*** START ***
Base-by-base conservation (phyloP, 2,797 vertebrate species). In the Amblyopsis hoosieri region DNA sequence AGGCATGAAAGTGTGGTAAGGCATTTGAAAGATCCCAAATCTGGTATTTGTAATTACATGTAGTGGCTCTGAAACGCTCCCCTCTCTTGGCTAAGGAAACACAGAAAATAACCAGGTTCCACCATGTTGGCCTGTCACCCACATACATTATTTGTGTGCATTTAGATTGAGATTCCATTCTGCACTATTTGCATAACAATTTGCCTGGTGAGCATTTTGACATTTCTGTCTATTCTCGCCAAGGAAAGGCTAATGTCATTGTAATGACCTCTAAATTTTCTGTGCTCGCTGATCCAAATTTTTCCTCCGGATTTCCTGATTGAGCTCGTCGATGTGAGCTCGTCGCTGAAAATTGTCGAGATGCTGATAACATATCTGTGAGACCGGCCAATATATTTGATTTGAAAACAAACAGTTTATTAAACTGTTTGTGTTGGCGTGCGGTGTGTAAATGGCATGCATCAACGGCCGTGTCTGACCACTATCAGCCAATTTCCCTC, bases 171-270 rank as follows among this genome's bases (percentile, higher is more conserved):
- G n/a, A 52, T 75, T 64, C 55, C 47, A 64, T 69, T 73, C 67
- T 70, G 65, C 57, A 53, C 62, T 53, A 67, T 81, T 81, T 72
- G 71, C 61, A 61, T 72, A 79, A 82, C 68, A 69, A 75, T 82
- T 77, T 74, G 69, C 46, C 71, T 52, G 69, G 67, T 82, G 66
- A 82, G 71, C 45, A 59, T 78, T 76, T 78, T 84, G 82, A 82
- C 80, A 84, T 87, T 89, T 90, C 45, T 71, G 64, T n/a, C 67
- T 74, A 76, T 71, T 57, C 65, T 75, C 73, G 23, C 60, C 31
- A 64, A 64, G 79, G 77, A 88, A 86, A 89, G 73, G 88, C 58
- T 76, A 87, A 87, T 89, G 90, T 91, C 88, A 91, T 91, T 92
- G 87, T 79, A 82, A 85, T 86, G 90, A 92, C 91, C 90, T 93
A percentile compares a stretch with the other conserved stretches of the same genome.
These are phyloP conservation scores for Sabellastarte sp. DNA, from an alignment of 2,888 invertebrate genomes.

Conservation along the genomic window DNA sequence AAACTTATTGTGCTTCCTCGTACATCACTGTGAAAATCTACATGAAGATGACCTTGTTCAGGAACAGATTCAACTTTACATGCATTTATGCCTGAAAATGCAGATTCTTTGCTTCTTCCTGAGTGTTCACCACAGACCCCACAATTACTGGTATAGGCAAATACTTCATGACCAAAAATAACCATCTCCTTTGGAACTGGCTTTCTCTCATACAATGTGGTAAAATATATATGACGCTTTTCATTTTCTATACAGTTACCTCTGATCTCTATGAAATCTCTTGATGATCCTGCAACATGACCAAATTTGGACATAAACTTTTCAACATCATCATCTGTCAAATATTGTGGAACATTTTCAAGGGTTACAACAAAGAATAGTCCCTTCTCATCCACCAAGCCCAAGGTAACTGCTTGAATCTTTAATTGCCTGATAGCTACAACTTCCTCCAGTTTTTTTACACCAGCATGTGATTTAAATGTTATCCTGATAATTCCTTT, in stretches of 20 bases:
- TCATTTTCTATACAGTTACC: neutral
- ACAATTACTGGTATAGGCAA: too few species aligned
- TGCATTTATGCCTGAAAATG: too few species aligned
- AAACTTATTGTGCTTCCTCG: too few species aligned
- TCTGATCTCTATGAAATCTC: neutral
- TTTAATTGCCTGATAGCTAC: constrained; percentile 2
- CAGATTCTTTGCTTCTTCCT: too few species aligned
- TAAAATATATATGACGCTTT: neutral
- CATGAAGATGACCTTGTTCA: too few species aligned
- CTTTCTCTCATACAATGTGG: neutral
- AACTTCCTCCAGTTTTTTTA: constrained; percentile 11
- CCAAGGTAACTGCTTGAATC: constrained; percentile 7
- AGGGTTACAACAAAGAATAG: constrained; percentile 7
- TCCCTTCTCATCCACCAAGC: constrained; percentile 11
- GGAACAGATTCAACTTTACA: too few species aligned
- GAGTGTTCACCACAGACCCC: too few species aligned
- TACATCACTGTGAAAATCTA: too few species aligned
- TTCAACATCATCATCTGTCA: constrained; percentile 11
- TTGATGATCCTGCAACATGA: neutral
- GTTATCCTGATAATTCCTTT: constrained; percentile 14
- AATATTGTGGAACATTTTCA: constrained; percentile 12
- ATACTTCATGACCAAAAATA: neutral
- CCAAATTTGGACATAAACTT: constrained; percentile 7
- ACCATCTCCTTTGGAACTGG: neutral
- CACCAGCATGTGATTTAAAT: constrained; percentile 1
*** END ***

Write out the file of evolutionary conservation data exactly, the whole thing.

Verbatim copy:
Base-by-base conservation (phyloP, 2,797 vertebrate species). In the Amblyopsis hoosieri region DNA sequence AGGCATGAAAGTGTGGTAAGGCATTTGAAAGATCCCAAATCTGGTATTTGTAATTACATGTAGTGGCTCTGAAACGCTCCCCTCTCTTGGCTAAGGAAACACAGAAAATAACCAGGTTCCACCATGTTGGCCTGTCACCCACATACATTATTTGTGTGCATTTAGATTGAGATTCCATTCTGCACTATTTGCATAACAATTTGCCTGGTGAGCATTTTGACATTTCTGTCTATTCTCGCCAAGGAAAGGCTAATGTCATTGTAATGACCTCTAAATTTTCTGTGCTCGCTGATCCAAATTTTTCCTCCGGATTTCCTGATTGAGCTCGTCGATGTGAGCTCGTCGCTGAAAATTGTCGAGATGCTGATAACATATCTGTGAGACCGGCCAATATATTTGATTTGAAAACAAACAGTTTATTAAACTGTTTGTGTTGGCGTGCGGTGTGTAAATGGCATGCATCAACGGCCGTGTCTGACCACTATCAGCCAATTTCCCTC, bases 171-270 rank as follows among this genome's bases (percentile, higher is more conserved):
- G n/a, A 52, T 75, T 64, C 55, C 47, A 64, T 69, T 73, C 67
- T 70, G 65, C 57, A 53, C 62, T 53, A 67, T 81, T 81, T 72
- G 71, C 61, A 61, T 72, A 79, A 82, C 68, A 69, A 75, T 82
- T 77, T 74, G 69, C 46, C 71, T 52, G 69, G 67, T 82, G 66
- A 82, G 71, C 45, A 59, T 78, T 76, T 78, T 84, G 82, A 82
- C 80, A 84, T 87, T 89, T 90, C 45, T 71, G 64, T n/a, C 67
- T 74, A 76, T 71, T 57, C 65, T 75, C 73, G 23, C 60, C 31
- A 64, A 64, G 79, G 77, A 88, A 86, A 89, G 73, G 88, C 58
- T 76, A 87, A 87, T 89, G 90, T 91, C 88, A 91, T 91, T 92
- G 87, T 79, A 82, A 85, T 86, G 90, A 92, C 91, C 90, T 93
A percentile compares a stretch with the other conserved stretches of the same genome.
These are phyloP conservation scores for Sabellastarte sp. DNA, from an alignment of 2,888 invertebrate genomes.

Conservation along the genomic window DNA sequence AAACTTATTGTGCTTCCTCGTACATCACTGTGAAAATCTACATGAAGATGACCTTGTTCAGGAACAGATTCAACTTTACATGCATTTATGCCTGAAAATGCAGATTCTTTGCTTCTTCCTGAGTGTTCACCACAGACCCCACAATTACTGGTATAGGCAAATACTTCATGACCAAAAATAACCATCTCCTTTGGAACTGGCTTTCTCTCATACAATGTGGTAAAATATATATGACGCTTTTCATTTTCTATACAGTTACCTCTGATCTCTATGAAATCTCTTGATGATCCTGCAACATGACCAAATTTGGACATAAACTTTTCAACATCATCATCTGTCAAATATTGTGGAACATTTTCAAGGGTTACAACAAAGAATAGTCCCTTCTCATCCACCAAGCCCAAGGTAACTGCTTGAATCTTTAATTGCCTGATAGCTACAACTTCCTCCAGTTTTTTTACACCAGCATGTGATTTAAATGTTATCCTGATAATTCCTTT, in stretches of 20 bases:
- TCATTTTCTATACAGTTACC: neutral
- ACAATTACTGGTATAGGCAA: too few species aligned
- TGCATTTATGCCTGAAAATG: too few species aligned
- AAACTTATTGTGCTTCCTCG: too few species aligned
- TCTGATCTCTATGAAATCTC: neutral
- TTTAATTGCCTGATAGCTAC: constrained; percentile 2
- CAGATTCTTTGCTTCTTCCT: too few species aligned
- TAAAATATATATGACGCTTT: neutral
- CATGAAGATGACCTTGTTCA: too few species aligned
- CTTTCTCTCATACAATGTGG: neutral
- AACTTCCTCCAGTTTTTTTA: constrained; percentile 11
- CCAAGGTAACTGCTTGAATC: constrained; percentile 7
- AGGGTTACAACAAAGAATAG: constrained; percentile 7
- TCCCTTCTCATCCACCAAGC: constrained; percentile 11
- GGAACAGATTCAACTTTACA: too few species aligned
- GAGTGTTCACCACAGACCCC: too few species aligned
- TACATCACTGTGAAAATCTA: too few species aligned
- TTCAACATCATCATCTGTCA: constrained; percentile 11
- TTGATGATCCTGCAACATGA: neutral
- GTTATCCTGATAATTCCTTT: constrained; percentile 14
- AATATTGTGGAACATTTTCA: constrained; percentile 12
- ATACTTCATGACCAAAAATA: neutral
- CCAAATTTGGACATAAACTT: constrained; percentile 7
- ACCATCTCCTTTGGAACTGG: neutral
- CACCAGCATGTGATTTAAAT: constrained; percentile 1